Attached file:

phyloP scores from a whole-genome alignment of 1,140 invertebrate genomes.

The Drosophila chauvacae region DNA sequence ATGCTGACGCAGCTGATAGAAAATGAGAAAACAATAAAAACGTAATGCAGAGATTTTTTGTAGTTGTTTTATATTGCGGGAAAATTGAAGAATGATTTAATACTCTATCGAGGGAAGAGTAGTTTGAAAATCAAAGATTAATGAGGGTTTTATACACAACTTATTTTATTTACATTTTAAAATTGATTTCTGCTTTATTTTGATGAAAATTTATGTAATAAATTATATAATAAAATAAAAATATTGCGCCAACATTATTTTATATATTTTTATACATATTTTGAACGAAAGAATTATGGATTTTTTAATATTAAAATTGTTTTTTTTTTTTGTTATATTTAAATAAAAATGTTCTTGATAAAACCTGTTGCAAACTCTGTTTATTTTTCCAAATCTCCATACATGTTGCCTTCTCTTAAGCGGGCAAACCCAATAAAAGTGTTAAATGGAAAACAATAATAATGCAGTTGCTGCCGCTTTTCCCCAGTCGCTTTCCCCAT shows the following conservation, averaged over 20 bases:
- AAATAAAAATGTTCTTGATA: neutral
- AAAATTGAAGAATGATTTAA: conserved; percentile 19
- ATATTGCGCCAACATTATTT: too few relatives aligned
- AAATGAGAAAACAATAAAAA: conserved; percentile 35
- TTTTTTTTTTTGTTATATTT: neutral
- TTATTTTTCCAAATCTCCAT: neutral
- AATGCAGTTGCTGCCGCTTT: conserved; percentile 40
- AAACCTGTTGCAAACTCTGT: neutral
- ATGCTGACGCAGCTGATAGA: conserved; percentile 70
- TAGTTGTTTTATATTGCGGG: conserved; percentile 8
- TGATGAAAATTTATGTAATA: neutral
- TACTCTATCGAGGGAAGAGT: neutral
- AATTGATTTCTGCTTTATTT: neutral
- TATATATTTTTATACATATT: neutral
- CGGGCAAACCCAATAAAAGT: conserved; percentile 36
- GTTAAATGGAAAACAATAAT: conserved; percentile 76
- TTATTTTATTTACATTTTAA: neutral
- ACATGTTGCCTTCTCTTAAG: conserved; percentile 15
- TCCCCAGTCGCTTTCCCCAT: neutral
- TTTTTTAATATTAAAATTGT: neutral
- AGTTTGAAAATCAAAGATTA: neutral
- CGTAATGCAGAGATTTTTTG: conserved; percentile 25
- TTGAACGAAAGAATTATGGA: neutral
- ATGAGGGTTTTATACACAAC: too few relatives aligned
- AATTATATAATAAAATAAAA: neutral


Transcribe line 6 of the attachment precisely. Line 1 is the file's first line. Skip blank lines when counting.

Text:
- AAATGAGAAAACAATAAAAA: conserved; percentile 35